Can a city or a state afford near-universal health care? New York City Mayor Bill de Blasio and California’s newly sworn-in governor, Gavin Newsom, think so.
Earlier this week, both Democratic leaders initiated ambitious plans that would move their jurisdictions toward universal coverage, an idea that has gained traction in progressive circles thanks to support from leaders on Capitol Hill, including Sen. Bernie Sanders and Rep. Alexandria Ocasio-Cortez.
The popular progressive platform permeated state and local politics in the midterm elections. Washington state came close to putting the matter before voters as a ballot initiative; it failed to get enough signatures to qualify. Newsom, meanwhile, campaigned on single-payer, a form of universal health care that has yet to be successfully implemented in any state because of cost concerns.
to November 1st, pursuant to P.A. 97-0694, the State Actuary Law. Under the State Actuary Law, the systems must annually submit a proposed certification for the following fiscal year prior to November 1st of the current calendar year. The State Actuary then must issue a
preliminary report concerning the systems’ proposed certification by January 1st. The State Actuary’s report must identify any recommended changes in actuarial assumptions based upon the review of the retirement systems’ actuarial assumptions.
Retirement System (SERS) had unfunded liabilities of $30.4 billion, approximately 22.8% of the total unfunded liabilities of the five systems, followed by the State Universities Retirement System (SURS) with unfunded liabilities of $25.9 billion, which represents 19.4% of the total unfunded liabilities. Table 1, on the following page, provides a summary of the financial condition of each of the five State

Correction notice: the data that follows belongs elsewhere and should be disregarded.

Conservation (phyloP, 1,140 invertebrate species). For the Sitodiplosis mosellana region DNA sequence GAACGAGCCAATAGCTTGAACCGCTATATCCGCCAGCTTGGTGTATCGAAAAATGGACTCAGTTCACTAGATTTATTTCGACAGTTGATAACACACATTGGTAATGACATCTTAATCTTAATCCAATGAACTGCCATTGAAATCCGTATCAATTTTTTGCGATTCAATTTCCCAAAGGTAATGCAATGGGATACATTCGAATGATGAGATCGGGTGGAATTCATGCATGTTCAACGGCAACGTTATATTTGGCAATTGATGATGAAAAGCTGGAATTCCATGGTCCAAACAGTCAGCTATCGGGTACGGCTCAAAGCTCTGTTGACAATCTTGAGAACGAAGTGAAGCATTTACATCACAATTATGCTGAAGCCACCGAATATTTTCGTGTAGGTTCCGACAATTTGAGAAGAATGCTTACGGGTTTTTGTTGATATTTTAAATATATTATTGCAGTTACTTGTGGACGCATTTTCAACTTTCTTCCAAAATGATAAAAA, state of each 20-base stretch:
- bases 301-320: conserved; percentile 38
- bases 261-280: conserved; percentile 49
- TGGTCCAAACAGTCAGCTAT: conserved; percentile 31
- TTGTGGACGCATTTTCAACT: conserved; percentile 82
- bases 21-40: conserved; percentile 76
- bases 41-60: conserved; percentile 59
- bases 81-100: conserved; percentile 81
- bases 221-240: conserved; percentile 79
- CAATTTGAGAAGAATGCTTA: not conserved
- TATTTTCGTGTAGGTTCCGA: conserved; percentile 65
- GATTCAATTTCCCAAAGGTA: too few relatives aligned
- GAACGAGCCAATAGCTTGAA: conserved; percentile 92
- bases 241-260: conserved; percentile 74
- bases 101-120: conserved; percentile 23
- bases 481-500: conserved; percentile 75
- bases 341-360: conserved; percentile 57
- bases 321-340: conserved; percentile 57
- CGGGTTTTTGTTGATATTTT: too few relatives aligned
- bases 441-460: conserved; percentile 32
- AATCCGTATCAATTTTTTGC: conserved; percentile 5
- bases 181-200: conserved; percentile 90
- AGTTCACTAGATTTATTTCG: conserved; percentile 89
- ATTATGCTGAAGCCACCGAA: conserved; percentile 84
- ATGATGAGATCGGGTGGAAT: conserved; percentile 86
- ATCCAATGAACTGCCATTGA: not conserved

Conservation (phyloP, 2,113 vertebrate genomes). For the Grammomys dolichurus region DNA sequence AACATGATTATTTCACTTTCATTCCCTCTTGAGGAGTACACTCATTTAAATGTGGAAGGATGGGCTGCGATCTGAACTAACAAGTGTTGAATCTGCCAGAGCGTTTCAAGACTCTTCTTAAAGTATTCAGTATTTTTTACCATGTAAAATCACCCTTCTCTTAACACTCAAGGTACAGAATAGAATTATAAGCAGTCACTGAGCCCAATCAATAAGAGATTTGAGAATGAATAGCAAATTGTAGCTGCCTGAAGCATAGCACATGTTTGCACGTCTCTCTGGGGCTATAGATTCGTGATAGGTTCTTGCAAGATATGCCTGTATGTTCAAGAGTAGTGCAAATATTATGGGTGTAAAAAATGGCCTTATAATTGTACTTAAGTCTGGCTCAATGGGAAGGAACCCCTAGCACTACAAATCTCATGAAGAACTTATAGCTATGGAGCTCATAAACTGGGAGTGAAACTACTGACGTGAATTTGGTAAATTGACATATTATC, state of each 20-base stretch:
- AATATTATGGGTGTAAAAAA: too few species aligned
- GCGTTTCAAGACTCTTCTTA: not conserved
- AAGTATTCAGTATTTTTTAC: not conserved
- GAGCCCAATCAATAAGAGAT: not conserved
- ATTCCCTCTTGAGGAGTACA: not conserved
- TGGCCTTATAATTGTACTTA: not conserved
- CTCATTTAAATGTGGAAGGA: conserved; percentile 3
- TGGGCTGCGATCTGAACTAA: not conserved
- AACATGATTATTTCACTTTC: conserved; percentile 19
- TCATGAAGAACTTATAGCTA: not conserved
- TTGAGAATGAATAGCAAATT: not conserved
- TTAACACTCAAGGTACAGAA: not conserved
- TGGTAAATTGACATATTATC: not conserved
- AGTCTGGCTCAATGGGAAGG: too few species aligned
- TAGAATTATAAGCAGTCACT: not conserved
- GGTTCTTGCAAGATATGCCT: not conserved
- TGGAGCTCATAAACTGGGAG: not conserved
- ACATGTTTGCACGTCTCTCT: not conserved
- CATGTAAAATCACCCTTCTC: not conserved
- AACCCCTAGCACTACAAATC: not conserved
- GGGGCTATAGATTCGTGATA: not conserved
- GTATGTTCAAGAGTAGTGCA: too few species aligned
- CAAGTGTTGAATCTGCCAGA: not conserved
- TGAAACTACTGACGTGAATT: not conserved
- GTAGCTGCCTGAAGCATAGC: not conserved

retirement systems, showing their respective liabilities and assets as well as their accumulated unfunded liabilities and funded ratios.
The PPD is updated each spring from data available in the most recent Comprehensive Annual Financial Reports (CAFRs) and Actuarial Valuations (AVs). Intermediate updates may occur when new variables are added or data errors are corrected.
To conduct an in-depth analysis requiring full access to the database, download the full PPD.
The brief’s key findings are:
- The headline from the 2018 Trustees Report was an earlier depletion date for the Hospital Insurance (HI) trust fund, suggesting Medicare faces growing trouble.
- However, the trust fund reserves are small compared to HI expenditures, and the HI component only accounts for about a third of the Medicare system.
- In fact, Medicare’s outlook is considerably better than it was a decade ago, even under projections that assume policymakers curb some recent cost controls.
- Despite the improvement, Medicare does face financing challenges because it:
- has to operate within the very expensive U.S. health care system;
- requires beneficiaries to pay substantial out-of-pocket costs; and
- has some serious gaps in insurance protection.
Dallas Police & Fire Pension System filed a lawsuit against Buck Consultants, its longtime actuary and adviser, claiming the firm failed to provide proper counsel as the pension fund lost substantial sums of money due to a flawed DROP program.
The $2.1 billion pension fund faulted Buck for issues stemming from the pension fund’s deferred retirement option plan, which it adopted in 1993 after consultation with Buck. The program allowed members to contribute retirement funds while remaining on active duty, with a guaranteed rate of return of no less than 8%.
Federal, state and local government officials haven’t been talking much during the midterm election cycle talk about the fiscal stresses governments face from aging populations, but it will be difficult not to discuss it more in the coming years.
According to the U.S. Census Bureau, by 2026 unprecedented aging demographics will push 17 U.S. states into a category none are currently in: “superaged.” That includes Florida, Michigan, Pennsylvania and Ohio.